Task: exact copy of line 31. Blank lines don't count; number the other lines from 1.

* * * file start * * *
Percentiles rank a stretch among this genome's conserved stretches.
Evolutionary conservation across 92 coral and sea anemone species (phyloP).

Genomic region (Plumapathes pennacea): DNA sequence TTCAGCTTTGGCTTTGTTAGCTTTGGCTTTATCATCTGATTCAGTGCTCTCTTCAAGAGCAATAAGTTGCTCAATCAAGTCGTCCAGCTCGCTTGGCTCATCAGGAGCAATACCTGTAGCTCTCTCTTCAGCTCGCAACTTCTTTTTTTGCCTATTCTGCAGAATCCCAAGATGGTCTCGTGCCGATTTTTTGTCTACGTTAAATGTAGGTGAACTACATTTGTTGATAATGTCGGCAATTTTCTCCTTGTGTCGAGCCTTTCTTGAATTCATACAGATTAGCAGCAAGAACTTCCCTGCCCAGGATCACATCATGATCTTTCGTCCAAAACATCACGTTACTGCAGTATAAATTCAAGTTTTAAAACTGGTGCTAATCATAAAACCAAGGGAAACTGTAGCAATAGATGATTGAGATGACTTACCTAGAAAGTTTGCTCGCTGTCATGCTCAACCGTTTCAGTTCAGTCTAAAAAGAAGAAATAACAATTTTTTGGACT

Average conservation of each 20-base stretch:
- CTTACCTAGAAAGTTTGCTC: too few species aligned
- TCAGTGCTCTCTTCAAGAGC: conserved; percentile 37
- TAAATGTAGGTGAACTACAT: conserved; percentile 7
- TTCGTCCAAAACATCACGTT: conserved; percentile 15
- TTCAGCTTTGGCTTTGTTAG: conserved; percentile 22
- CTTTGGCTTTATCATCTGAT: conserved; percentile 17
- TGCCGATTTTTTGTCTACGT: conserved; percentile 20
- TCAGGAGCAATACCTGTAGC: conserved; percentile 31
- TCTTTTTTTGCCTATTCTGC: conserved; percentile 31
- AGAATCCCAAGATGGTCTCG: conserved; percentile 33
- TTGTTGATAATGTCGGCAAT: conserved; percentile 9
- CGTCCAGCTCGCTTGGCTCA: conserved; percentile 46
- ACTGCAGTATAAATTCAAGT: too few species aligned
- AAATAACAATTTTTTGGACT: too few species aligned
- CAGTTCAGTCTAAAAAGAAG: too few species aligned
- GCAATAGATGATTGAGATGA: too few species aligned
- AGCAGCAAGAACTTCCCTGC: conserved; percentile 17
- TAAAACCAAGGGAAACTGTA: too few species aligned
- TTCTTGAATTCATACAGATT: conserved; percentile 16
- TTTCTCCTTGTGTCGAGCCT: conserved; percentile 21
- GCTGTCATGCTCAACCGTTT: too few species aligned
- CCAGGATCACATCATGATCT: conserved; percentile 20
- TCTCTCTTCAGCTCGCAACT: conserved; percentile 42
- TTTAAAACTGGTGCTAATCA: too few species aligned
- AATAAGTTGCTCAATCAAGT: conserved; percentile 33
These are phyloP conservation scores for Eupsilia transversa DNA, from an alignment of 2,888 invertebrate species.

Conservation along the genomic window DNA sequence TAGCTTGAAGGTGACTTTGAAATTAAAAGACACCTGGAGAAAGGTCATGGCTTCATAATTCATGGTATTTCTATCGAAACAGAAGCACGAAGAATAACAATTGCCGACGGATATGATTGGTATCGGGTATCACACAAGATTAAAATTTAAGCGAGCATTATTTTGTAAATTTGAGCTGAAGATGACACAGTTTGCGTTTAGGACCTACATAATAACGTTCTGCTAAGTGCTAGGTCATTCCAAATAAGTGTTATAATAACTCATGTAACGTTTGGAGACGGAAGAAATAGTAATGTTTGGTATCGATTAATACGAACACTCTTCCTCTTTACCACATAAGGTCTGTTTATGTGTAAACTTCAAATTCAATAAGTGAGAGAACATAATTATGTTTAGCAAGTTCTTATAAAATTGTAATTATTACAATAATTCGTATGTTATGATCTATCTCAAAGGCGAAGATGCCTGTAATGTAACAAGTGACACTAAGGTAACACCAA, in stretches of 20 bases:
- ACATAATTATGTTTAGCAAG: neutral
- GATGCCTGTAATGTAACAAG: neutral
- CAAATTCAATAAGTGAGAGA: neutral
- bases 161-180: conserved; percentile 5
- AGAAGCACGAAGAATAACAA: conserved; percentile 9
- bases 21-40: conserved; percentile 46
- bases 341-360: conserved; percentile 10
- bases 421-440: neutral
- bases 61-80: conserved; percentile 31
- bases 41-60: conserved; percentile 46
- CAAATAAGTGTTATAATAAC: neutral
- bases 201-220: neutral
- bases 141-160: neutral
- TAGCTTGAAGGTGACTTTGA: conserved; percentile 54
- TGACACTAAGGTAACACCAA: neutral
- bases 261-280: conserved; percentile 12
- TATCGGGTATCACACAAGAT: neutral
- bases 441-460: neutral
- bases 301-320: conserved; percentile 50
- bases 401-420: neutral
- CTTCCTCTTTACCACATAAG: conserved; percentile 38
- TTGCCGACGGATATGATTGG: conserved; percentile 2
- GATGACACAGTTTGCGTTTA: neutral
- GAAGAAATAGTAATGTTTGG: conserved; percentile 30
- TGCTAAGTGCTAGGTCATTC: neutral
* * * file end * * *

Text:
Conservation along the genomic window DNA sequence TAGCTTGAAGGTGACTTTGAAATTAAAAGACACCTGGAGAAAGGTCATGGCTTCATAATTCATGGTATTTCTATCGAAACAGAAGCACGAAGAATAACAATTGCCGACGGATATGATTGGTATCGGGTATCACACAAGATTAAAATTTAAGCGAGCATTATTTTGTAAATTTGAGCTGAAGATGACACAGTTTGCGTTTAGGACCTACATAATAACGTTCTGCTAAGTGCTAGGTCATTCCAAATAAGTGTTATAATAACTCATGTAACGTTTGGAGACGGAAGAAATAGTAATGTTTGGTATCGATTAATACGAACACTCTTCCTCTTTACCACATAAGGTCTGTTTATGTGTAAACTTCAAATTCAATAAGTGAGAGAACATAATTATGTTTAGCAAGTTCTTATAAAATTGTAATTATTACAATAATTCGTATGTTATGATCTATCTCAAAGGCGAAGATGCCTGTAATGTAACAAGTGACACTAAGGTAACACCAA, in stretches of 20 bases: